Benjamin Smith, Senior Officer for Corporate Social Responsibility International Programme on the Elimination of Child Labour
The importance of employers in the worldwide movement against child labour has never been clearer. The corporate responsibility to respect human rights, including a child’s right to be free from child labour, is now widely recognized. Today, companies that don’t have a policy against child labour are outside the mainstream.
The challenge is to ensure that policy commitments achieve results — and this requires action on the ground, in workplaces and communities. I was in Blantyre, Malawi recently to train a company’s agronomists on combating child labour in agriculture. Every day, these agronomists — who are mostly young men and women — travel huge distances over rough terrain on Honda 125 motorcycles, visiting farms to advise farmers on when to plant, what fertilizers work best and when to harvest.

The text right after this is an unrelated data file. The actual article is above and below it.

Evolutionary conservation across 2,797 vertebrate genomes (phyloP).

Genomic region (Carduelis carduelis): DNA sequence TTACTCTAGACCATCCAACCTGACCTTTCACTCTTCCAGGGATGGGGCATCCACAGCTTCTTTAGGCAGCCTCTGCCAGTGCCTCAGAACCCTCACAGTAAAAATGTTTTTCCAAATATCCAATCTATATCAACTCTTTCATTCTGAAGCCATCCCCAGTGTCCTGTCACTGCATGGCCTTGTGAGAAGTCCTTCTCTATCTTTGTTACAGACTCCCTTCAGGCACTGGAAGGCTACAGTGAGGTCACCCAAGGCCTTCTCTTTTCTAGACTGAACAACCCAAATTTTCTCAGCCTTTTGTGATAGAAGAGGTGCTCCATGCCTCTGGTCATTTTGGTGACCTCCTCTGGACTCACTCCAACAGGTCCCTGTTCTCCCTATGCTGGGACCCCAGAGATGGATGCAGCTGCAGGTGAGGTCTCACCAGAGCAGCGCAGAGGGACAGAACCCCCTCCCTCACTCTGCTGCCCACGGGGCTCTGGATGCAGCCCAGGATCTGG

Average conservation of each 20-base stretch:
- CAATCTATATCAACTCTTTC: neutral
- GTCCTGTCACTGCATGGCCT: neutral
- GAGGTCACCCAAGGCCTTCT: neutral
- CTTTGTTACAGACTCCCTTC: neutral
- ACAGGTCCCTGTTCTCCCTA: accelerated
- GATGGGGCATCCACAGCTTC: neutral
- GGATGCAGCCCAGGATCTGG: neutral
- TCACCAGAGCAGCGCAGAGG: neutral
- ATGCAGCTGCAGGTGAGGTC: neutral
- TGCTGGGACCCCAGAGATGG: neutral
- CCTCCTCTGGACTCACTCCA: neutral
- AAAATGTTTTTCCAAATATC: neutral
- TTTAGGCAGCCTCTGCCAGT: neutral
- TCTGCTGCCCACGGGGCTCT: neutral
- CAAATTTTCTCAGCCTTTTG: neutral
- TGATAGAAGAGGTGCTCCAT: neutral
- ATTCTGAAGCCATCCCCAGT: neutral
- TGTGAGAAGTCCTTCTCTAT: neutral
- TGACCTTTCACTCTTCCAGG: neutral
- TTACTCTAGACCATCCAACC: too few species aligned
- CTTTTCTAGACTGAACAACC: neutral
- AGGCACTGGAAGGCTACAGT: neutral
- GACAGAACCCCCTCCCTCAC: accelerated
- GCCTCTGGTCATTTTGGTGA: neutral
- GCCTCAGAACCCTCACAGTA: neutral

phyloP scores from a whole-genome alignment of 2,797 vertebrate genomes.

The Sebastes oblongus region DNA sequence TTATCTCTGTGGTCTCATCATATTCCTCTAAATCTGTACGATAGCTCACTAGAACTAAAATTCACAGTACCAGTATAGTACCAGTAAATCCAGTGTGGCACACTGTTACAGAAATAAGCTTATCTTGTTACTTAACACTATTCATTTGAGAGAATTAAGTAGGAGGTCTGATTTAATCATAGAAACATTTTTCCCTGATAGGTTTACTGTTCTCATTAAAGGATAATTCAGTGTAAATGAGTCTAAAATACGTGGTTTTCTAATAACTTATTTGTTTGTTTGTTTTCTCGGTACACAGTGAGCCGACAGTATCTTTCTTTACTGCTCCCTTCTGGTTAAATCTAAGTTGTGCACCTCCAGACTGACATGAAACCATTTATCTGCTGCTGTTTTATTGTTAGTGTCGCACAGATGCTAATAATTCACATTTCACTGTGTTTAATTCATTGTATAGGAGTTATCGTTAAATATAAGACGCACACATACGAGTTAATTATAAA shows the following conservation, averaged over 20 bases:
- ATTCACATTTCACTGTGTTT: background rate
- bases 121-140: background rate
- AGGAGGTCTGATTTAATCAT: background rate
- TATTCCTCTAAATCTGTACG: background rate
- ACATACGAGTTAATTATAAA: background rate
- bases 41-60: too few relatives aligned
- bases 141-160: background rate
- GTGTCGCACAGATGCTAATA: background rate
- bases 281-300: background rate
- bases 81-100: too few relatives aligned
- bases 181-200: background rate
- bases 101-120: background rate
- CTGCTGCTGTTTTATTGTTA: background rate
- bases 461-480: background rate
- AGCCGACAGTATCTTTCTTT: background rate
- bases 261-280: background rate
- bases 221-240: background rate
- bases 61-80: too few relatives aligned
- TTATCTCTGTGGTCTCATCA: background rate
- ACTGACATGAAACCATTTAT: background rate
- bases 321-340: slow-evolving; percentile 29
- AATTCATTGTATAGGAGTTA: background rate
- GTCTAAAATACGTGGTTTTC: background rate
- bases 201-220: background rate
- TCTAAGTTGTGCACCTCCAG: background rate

Rosalind Yarde, acting head of the ILO’s Advocacy and Campaigns unit
The launch date was set in stone. 12 June; World Day Against Child Labour; opening day of the football World Cup. With just months to go, we were looking for a big idea that would enable us to harness the power of communications to reach traditional and new audiences with a strong message about the 168 million children in child labour.
We had not planned on using that most ancient way of expression – music – but through our artists’ engagement programme, Artworks, we learnt that a US musician, Mike Einziger, was interested in the ILO’s work and wanted to contribute. He is the Grammy-nominated lead guitarist for the rock band, Incubus, who wrote the guitar riff for one of the biggest pop songs of 2013, Wake Me Up. We set up a meeting and he told us he wanted to write us a song about child labour. Download the song| Learn about the campaign Continue reading →